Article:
Saturday, April 18, 2015
FAIRFIELD-SUISUN, CALIFORNIA
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Friends group brings light to parents whose children have died

compassionate_friends_12_1_12

Vesta Thompson, right, and Colette Hutchinson, left, carry gift basket supplies for the upcoming Worldwide Candle Lighting event in Vacaville. Thompson's deceased son David Thompson is pictured in the photograph at right. (Robinson Kuntz/Daily Republic)

By
From page A1 | December 08, 2012 |

FAIRFIELD — There’s a saying, “It’s better to light a single candle than curse the darkness.”

For the members of The Compassionate Friends, the darkness comes from the death of a child. Fifteen years ago, the organization began The Worldwide Candle Lighting Program to honor and remember children who have died at any age from any cause.

“This is a way of uniting together to remember all children around the world who have died too soon,” said Patricia Loder, executive director of The Compassionate Friends, in a press release. “The Worldwide Candle Lighting is one way that we try to bring the light out of the darkness during this difficult time of year. Like a ring, this circle of light surrounding the globe represents that there is no beginning and end for the love we carry for our children.”

Fairfield resident Diane Varoz carries that love today, 11 years after her 17-year-old son, Tony Varoz, died by suicide. Champayne Tafoya lost one of the loves of her life. On Nov. 11, 2011, her 12-year-old son Joey Tafoya III was hit by a garbage truck on the street in front of their Vallejo home. He died in her arms.

Colette Hutchinson of Vallejo lost the 21-year-old niece she raised, Nicolette Quarterman, in a car accident. And Vesta Thompson’s 28-year-old son, David Wilson, died seven years ago after a motorcycle accident. Thompson lives in Fairfield.

While all four women have dealt with the same outcome, their journeys to coming to terms with their unexpected losses are different. The Compassionate Friends unites them in their grief. The Worldwide Candle Lighting Program brings them together with other families they may not see at monthly meetings.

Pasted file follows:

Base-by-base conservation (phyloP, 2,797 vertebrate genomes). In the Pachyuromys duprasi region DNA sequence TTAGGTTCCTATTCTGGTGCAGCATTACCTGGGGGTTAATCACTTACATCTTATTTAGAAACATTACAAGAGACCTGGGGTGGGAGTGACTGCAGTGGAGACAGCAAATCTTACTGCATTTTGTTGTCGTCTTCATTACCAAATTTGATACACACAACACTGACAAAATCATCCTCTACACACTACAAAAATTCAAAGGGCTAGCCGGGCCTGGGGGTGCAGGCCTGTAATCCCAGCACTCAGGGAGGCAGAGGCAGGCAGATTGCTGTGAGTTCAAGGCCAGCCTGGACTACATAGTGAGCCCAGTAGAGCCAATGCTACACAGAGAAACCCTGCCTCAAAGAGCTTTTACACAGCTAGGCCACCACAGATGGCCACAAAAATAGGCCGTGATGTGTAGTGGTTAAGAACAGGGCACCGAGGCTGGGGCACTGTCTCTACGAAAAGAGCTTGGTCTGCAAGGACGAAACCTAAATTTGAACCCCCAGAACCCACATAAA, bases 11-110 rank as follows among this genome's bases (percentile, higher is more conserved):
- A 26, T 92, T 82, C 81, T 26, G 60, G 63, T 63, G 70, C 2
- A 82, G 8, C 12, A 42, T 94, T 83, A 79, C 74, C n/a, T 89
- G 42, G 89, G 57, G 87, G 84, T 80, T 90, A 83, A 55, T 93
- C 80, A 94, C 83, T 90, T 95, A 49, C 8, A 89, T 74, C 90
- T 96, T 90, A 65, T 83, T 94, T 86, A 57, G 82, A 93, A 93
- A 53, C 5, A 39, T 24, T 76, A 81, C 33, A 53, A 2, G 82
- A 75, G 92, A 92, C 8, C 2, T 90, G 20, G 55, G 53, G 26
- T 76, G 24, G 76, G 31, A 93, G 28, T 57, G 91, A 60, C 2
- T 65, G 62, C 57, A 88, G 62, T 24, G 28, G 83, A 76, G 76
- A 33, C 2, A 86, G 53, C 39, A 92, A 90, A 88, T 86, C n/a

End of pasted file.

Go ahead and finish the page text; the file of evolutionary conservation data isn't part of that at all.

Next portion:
Varoz joined the group a few months after her son died. The first meeting was hard. She recalled crying.

“I don’t think I said a word the first couple of meetings,” she said.

Varoz found her voice and went on to serve as the local chapter’s leader for five years.

“A lot of people don’t understand why we are still grieving,” Varoz said. “I will grieve for him every day of my life. When you lose a parent, it’s your past. When you lose a child, it’s your future.”

Tafoya has not been able to part with her son’s toys and clothes. She still lives on the same street and maintains a makeshift memorial there for her son.

“It makes me sick to go outside and see a garbage truck,” she said. But, she said, it’s something she can’t easily avoid.

Tafoya gives credit to her daughter for helping her make it through the first day. She takes life day by day and said that except for the rare times she leaves her home for a meeting of The Compassionate Friends or to go to church, she sits at home, sometimes alone, depressed.

“Joey was always going to stay with me,” Tafoya said. “You don’t ever want to imagine living without your kids. I’m only 30. It just seems too much (time) to live without him. I never thought I would have a long time with him. but 12 years is a little short.”

She and Hutchinson have become each other’s support. The two are working with others in the local Compassionate Friends group to bring a children’s memorial garden to fruition.

“It will be a place to go and think about your loss without having to go to the cemetery,” Hutchinson said.

Rob Thompson was David Wilson’s stepfather.

“A lot of husbands won’t show up for anything,” he said of events sponsored by The Compassionate Friends. “Maybe they can’t deal with it.”

His wife, Vesta Thompson, said there is healing: It just takes time.

“Everyone grieves in their own way,” she said. “There is no right or wrong way.”

The grief work must be done, she said.

“You can’t afford not to face it,” Vesta Thompson said. “You can’t hide it in the closet. If you do, it will slam you like Mack truck.”

All the mothers said support from The Compassionate Friends has helped them survive.

“I don’t know how I would have made it those first few years without the group,” Varoz said. “They are the ones who understand. For some of us, survival is not an option without The Compassionate Friends.”

Vesta Thompson said she and her husband initially “shut themselves up.”

“The Compassionate Friends family is very important to us,” she said.

Hutchinson just moved out of the house she and her niece occupied.

“I felt like I was leaving her,” she said. “She grew up there.”

This is the first year since her niece’s death that she’s really found the Christmas spirit.

“I’m not as depressed this time of year (as I used to be),” she said. “I still get sad. I wonder if she would be married, if she would be a mother.”

Local Compassionate Friends group members will light their candles Sunday at the Hampton Inn & Suites, 800 Mason St., Vacaville. The event begins at 6 p.m.

For more information, call 434-8515 or visit www.compassionatefriends.org.

Reach Amy Maginnis-Honey at 427-6957 or [email protected]. Follow her on Twitter at www.twitter.com/amaginnisdr.

Amy Maginnis-Honey

Amy Maginnis-Honey

Amy Maginnis-Honey joined the staff of the Daily Republic in 1980. She’ll tell you she was only 3 at the time. Over the past three decades she’s done a variety of jobs in the newsroom. Today, she covers arts and entertainment and writes for the Living and news pages.
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